Musicians reinterpret tunes to make things interesting |

Musicians reinterpret tunes to make things interesting

Jay Farrar, known for his bands Uncle Tupelo and Son Volt, will perform three nights this week at the Egyptian Theatre with multi-instrumentalist Gary Hunt as the Jay Farrar Duo.
Photo by David McClister

The Jay Farrar Duo, featuring alternative-country pioneer Jay Farrar and multi-instrumentalist Gary Hunt, both of Son Volt, will perform at 8 p.m. on Thursday through Saturday, April 5-7 at the Egyptian Theatre, 328 Main St. Thursday tickets range from $19 to $29. Friday and Saturday tickets are $23 to $35. Tickets can be purchased by visiting

Singer, guitarist and vocalist Jay Farrar cemented his legacy during the past 30 years in the roots and alternative country scene with his bands Uncle Tupelo and Son Volt.

Instead of sitting complacently, he has continued to make his own music as a solo artist with Son Volt multi-instrumentalist Gary Hunt as one half of the Jay Farrar Duo.

The pair will play three nights, April 5-7, at the Egyptian Theatre, and Farrar is looking forward to the shows.

“This is really the first time Gary and I have ever done more than one show, let alone three, in one place,” Farrar said with a laugh.

“My dad, inparticular, wasvery spirited in passing along any knowledge he had about differentinstruments…”Jay Farrarsinger and songwriter

The concerts will feature songs from Farrar’s career, going back to Uncle Tupelo, which hit its stride in the late 1980s.

“We have this situation to try these songs in a duo,” Farrar said of his partnership with Hunt. “We tried a bunch of songs, and if some of them didn’t work, we would move on with some others.”

Farrar cited Hunt’s ability to move from one instrument to another as key to the set list.

“We update them, if you will, and will pull out some deep Son Volt cuts that we haven’t played for a while in this setting,” he said. “Gary is steeped in the history of country blues. So playing with him is very conducive (for) reinventing some of the songs we are playing live.”

Hunt’s versatility also pushes Farrar to up the game.

“Since he has a more in-depth understanding of music than I do, I need to make sure I’m up to what he leads me to do,” Farrar said. “That allows me to try out different things.”

Still, Farrar’s musical training reaches back to his childhood.

“I grew up in a musical environment, and I fell into it,” Farrar said. “Everyone in my family played, and my dad, in particular, was very spirited in passing along any knowledge he had about different instruments. So it just seemed like the path that was laid out for me.”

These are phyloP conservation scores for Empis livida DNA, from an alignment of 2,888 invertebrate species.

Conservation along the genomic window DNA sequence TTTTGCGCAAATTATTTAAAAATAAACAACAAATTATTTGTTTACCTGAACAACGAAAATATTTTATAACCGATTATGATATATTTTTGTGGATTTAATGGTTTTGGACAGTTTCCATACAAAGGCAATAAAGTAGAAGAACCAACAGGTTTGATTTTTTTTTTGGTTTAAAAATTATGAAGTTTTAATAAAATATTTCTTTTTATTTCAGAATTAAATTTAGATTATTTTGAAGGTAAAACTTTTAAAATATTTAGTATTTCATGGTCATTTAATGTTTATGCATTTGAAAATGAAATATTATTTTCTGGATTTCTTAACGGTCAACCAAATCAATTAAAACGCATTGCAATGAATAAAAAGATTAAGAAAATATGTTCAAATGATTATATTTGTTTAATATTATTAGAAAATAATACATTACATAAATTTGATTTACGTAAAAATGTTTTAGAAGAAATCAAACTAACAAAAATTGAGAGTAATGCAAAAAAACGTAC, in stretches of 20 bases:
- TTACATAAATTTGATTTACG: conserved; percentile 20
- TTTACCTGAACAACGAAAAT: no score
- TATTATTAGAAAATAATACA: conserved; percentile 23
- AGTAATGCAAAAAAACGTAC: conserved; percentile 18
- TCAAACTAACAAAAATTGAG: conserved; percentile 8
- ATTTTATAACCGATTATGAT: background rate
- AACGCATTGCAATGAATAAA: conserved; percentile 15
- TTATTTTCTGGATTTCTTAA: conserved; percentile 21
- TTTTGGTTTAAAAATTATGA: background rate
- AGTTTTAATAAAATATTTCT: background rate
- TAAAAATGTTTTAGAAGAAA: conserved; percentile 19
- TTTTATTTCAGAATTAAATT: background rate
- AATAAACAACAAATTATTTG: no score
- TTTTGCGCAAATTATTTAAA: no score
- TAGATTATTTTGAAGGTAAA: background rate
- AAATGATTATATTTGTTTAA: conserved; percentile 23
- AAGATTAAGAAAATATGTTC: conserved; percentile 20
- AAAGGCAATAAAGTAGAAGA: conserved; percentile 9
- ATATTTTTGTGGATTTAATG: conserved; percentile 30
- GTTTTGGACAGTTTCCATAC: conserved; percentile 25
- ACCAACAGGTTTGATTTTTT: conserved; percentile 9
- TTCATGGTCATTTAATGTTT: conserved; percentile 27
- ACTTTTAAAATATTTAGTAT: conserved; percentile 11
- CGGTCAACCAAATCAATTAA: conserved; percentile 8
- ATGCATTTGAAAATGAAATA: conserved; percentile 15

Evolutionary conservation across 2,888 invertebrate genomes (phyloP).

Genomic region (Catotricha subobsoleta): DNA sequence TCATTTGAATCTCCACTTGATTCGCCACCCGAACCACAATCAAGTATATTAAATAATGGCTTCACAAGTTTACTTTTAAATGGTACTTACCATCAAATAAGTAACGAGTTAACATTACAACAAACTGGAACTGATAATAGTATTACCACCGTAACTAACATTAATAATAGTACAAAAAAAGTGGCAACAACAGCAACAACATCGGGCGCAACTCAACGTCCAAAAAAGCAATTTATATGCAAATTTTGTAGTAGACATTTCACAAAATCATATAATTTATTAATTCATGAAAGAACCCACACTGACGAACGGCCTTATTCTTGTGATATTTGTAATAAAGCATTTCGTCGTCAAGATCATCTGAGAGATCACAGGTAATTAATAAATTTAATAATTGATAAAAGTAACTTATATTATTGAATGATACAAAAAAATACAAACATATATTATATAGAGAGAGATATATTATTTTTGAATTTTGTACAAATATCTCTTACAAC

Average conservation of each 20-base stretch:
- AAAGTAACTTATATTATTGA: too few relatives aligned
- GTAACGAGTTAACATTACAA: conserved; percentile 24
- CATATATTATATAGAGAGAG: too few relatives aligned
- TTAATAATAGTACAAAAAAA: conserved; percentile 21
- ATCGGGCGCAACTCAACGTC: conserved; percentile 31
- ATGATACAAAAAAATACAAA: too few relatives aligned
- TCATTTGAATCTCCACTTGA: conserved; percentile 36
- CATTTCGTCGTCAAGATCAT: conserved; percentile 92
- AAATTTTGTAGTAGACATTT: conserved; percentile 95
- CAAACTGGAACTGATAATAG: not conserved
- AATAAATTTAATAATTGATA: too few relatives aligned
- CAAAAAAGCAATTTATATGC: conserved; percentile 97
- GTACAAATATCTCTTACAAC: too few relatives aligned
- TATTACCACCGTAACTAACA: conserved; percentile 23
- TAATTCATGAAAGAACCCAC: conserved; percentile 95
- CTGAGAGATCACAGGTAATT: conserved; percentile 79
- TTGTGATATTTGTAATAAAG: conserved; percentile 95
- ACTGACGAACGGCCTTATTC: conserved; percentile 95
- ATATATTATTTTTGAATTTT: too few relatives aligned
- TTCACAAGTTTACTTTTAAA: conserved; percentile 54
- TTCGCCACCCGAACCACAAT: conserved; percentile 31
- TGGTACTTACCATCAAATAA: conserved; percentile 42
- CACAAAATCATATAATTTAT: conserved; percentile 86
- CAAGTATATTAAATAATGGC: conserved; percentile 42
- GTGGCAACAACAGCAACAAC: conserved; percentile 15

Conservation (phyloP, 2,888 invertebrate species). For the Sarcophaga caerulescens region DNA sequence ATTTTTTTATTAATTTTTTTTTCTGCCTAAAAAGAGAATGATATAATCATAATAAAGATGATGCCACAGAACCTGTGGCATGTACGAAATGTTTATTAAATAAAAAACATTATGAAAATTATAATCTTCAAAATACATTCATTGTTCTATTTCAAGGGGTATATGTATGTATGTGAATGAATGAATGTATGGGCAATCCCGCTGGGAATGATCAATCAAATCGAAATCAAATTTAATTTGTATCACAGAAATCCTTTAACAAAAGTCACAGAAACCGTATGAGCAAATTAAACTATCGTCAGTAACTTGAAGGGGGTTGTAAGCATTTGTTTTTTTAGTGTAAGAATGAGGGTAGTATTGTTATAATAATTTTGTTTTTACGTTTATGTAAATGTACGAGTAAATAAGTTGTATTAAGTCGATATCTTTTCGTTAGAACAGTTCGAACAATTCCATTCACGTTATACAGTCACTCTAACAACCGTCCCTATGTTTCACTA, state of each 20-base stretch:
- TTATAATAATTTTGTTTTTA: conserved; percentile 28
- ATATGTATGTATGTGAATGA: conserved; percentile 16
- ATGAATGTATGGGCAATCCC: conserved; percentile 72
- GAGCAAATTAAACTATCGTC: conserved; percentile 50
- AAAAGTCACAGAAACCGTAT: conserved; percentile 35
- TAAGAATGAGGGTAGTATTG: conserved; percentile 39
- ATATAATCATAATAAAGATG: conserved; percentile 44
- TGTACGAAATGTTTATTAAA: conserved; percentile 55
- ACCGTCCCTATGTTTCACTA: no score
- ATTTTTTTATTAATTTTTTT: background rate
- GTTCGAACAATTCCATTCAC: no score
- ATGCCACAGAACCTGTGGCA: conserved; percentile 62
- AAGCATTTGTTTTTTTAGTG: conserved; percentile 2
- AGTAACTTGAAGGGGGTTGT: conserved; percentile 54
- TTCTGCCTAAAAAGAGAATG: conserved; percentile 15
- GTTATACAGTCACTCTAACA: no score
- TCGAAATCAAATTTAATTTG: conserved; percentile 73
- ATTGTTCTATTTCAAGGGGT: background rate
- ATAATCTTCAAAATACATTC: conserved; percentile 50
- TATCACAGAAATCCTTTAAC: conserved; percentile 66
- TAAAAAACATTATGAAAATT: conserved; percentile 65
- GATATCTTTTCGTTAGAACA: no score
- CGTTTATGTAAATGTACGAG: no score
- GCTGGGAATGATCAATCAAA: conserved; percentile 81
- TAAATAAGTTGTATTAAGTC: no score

Farrar met Hunt while the multi-instrumentalist was in a band with Farrar’s brother.

“I would sit in and play pedal steel guitar with the band,” Farrar said.

Farrar began writing his own songs when he got serious about music.

“I think early on when you’re first in a band you play a lot of covers, and then you realize if you want to take the next step you have to start writing your own songs,” he said. “That’s an exciting time, you know. Because you have an open canvas. You start to try a few things and then keep on doing it until something seems to work.”

Farrar’s creative process begins with the acoustic guitar.

“I’ll write some music and then add a few words to work with,” he said. “It’s more of a stream of consciousness until things start to fall into place.”

Anything is fair game when it comes to writing songs, Farrar said.

“Whatever has influenced me over the years gets put into the grinder,” he said. “It churns and I chew it up and spit it back out.”

Working with Hunt in the Jay Farrar Duo helps keep his creative juices flowing.

“It hard not to get complacent and not do the same thing over and over,” Farrar said. “Having a creative outlet has always been paramount to me. It’s a great thing to be able to do what you really like doing, in this case, playing music. I feel fortunate in that regard and hope to keep doing it.”

To do so, Farrar feels a responsibility to himself and to his fans.

“I certainly take in account what I hear from people who know my work,” he said. “I try to keep an open ear when they talk with me about my songs. So I hope those ideas come through when Gary and I dive deeper into the older songs.”

In addition to updating the older songs, Farrar is working on new material for a new album.

“I don’t think we’re going to play any of those songs, but that’s what I’ve been working on in my spare time,” he said.

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